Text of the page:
Mirandé, Alfredo, and Evangelina Enriquez. La Chicana: The Mexican American Woman. Chicago: University of Chicago Press, 1979. The first book published on chicanas, it gives a comprehensive historical and sociological perspective on Mexican American women. The first chapter includes an overview of legendary female figures in Mexican history, folklore, and mythology (some of whom are referred to in So Far from God). There is also the chapter “Images in Literature,” which looks at the stereotypical images of Mexican women as portrayed by Anglo writers in the nineteenth century, followed by a discussion of contemporary chicano and chicana writers.

Walter, Roland. “The Cultural Politics of Dislocation and Relocation in the Novels of Ana Castillo.” MELUS 23 (Spring, 1998): 81-97. Walter addresses the politics of dislocation and relocation as a “key aspect of interacting social and cultural practices and ideological discourses” in Castillo’s novels.

Bibliography and Further Reading

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Anzaldua, Gloria, Borderlands: La Frontera, the New Mestiza, Aunt Lute Books, p. 203.

Delgadillo, Theresa, ‘‘Forms of Chicana Feminist Resistance: Hybrid Spirituality in Ana Castillo's So Far From God,’’ in MFS, Vol. 44, No. 4, Winter, 1998, pp. 888-916.

Lanza, Carmela Delia, ‘‘Hearing the Voices: Women and Home and Ana Castillo's So Far From God,’’ in MELUS, Vol. 23, No. 1, Spring, 1998, pp. 65-79.

Platt, Kamala, ‘‘Ecocritical Chicana Literature: Ana Castillo's 'Virtual Realism,’’' in Greta Gaard and Patrick Murphy's Ecofeminist Literary Criticism: Theory, Interpretation, Pedagogy, University of Illinois Press, 1998, pp. 139-57.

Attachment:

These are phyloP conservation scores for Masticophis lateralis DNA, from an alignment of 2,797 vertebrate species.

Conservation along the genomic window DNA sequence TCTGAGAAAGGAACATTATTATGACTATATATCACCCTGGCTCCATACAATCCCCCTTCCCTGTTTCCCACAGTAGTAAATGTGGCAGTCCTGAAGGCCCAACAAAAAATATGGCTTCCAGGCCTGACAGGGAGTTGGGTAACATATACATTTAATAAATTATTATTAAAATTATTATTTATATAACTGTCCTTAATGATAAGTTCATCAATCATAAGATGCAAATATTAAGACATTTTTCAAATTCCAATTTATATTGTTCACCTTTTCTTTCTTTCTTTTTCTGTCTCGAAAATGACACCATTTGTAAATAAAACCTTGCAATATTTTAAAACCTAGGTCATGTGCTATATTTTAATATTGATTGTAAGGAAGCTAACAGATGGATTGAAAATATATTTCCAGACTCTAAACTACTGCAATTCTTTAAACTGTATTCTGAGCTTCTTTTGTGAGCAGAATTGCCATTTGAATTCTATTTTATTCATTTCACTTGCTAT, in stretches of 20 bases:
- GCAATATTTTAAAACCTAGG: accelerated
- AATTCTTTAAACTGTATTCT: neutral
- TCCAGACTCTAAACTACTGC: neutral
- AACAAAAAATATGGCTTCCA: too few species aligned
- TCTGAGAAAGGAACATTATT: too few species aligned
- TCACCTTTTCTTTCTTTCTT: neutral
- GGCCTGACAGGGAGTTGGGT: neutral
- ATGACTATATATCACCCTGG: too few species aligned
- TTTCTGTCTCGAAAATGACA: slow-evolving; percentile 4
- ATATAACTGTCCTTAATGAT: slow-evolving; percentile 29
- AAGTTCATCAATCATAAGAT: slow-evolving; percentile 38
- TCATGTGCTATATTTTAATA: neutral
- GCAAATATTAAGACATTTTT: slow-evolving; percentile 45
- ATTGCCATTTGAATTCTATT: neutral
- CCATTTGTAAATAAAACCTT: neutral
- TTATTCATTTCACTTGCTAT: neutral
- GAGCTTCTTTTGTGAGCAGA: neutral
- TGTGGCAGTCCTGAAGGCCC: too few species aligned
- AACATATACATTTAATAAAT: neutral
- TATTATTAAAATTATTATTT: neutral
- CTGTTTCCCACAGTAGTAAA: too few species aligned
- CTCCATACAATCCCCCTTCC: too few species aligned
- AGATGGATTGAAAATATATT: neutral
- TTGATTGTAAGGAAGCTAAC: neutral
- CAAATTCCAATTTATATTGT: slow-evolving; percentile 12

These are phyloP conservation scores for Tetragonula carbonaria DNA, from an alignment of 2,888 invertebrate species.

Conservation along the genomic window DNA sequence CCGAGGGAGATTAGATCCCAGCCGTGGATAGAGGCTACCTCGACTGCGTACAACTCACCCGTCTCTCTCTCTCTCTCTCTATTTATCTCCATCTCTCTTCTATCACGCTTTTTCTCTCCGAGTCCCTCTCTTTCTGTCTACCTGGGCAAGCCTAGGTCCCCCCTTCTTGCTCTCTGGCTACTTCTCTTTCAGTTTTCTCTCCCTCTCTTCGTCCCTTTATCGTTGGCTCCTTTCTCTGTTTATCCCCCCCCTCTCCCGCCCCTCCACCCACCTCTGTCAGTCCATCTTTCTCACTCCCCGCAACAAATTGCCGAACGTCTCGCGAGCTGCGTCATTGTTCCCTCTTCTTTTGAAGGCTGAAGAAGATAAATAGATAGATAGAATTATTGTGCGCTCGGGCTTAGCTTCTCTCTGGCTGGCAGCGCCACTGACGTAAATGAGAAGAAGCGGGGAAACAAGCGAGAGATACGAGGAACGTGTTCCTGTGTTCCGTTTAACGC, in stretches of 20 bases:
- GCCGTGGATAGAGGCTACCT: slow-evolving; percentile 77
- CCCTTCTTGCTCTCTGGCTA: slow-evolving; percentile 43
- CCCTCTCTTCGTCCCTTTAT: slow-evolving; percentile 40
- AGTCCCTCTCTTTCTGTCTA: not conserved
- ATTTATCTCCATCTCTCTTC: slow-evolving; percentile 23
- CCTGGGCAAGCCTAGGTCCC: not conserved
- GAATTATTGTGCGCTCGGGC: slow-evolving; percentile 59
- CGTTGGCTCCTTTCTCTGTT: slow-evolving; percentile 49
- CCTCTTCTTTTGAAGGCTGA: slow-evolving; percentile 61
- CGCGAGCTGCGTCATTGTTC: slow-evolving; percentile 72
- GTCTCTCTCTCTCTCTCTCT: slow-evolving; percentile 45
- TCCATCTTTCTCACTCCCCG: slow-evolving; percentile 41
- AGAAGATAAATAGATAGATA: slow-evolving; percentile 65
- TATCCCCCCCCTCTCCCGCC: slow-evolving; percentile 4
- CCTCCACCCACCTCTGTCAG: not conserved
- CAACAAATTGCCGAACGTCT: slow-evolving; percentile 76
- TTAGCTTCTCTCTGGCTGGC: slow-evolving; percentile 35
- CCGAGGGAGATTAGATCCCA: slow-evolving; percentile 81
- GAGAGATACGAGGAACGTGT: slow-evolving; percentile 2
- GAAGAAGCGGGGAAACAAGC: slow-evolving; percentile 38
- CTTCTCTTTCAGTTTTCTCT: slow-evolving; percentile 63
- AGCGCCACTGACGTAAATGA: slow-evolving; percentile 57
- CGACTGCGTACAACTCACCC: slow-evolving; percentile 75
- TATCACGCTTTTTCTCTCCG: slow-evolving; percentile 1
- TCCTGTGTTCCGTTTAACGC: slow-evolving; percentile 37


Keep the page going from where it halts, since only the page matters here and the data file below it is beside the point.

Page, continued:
Romero, Simon, ‘‘An Interview with Ana Castillo,’’ in NuCity, June 18-July 1, 1993.

Saeta, Elsa, "A MELUS Interview: Ana Castillo,’’ in MELUS, Vol. 22, No. 3, Fall, 1997, pp. 133-49.

Walter, Roland, ‘‘The Cultural Politics of Dislocation and Relocation in the Novels of Ana Castillo,’’ in MELUS, Vol. 23, No. 1, Spring, 1998, pp. 81-97.

Further Reading
Ferriss, Susan, Ricardo Sandoval, and Diana Hembree, editors, The Fight in the Fields: Cesar Chavez and the Farmworkers Movement, Harcourt Brace, 1997, p. 288.
A recent biography of Chavez and the Farmworkers' Union. Discusses his role in starting the Chicano/a Movement.

Gonzalez, Maria, ‘‘Love and Conflict: Mexican American Women Writers as Daughters,'' in Women of Color: Mother-Daughter Relationships in 20th-Century Literature, edited by Brown, Guillory, and Elizabeth, University of Texas Press, 1996, pp. 153-71.
Compares the work of Sandra Cisneros, Denise Chavez, and Ana Castillo in terms of family, language, and female identity.

Jones Hampton, Janet, ‘‘Ana Castillo: Painter of Palabras,’’ in Americas, Vol. 52, No. 1, January/February, 2000, pp. 48-53.
The article casts Castillo as a verbal and visual artist dealing with her ideas of turning forty.

McCracken, Ellen, ‘‘Rupture, Occlusion and Repression: The Political Unconscious in the New Latina Narrative of Julia Alvarez and Ana Castillo,’’ in Confrontations et Metissages, edited by Benjamin Labarthe et al, Maison des Pays Iberiques, 1995, pp. 319-28.
McCracken explores the narrative structure of Castillo's So Far From God and Alvarez's How the Garcia Girls Lost Their Accents.

Montabanc, William, ‘‘Latin America: A Quixotic Land Where the Bizarre Is Routine,’’ in Marilyn Smith Layton's Intercultural Journeys, HarperCollins, 1991, pp. 107-10.
A collection of true reports from Latin America makes Montabano explore and question the reality and the absurdity of life "south'' of the border.

Sachez, Rosaura, ‘‘Reconstructing Chicana Identity,’’ in American Literary History, Vol. 9, No. 2, Summer, 1997, pp. 350-63.
Explores how Hispanic-American women writers have defined and redefined women in light of the Civil Rights Movement, the Feminist Movement, and the Labor Movement.


Critical Essays


Teaching Guide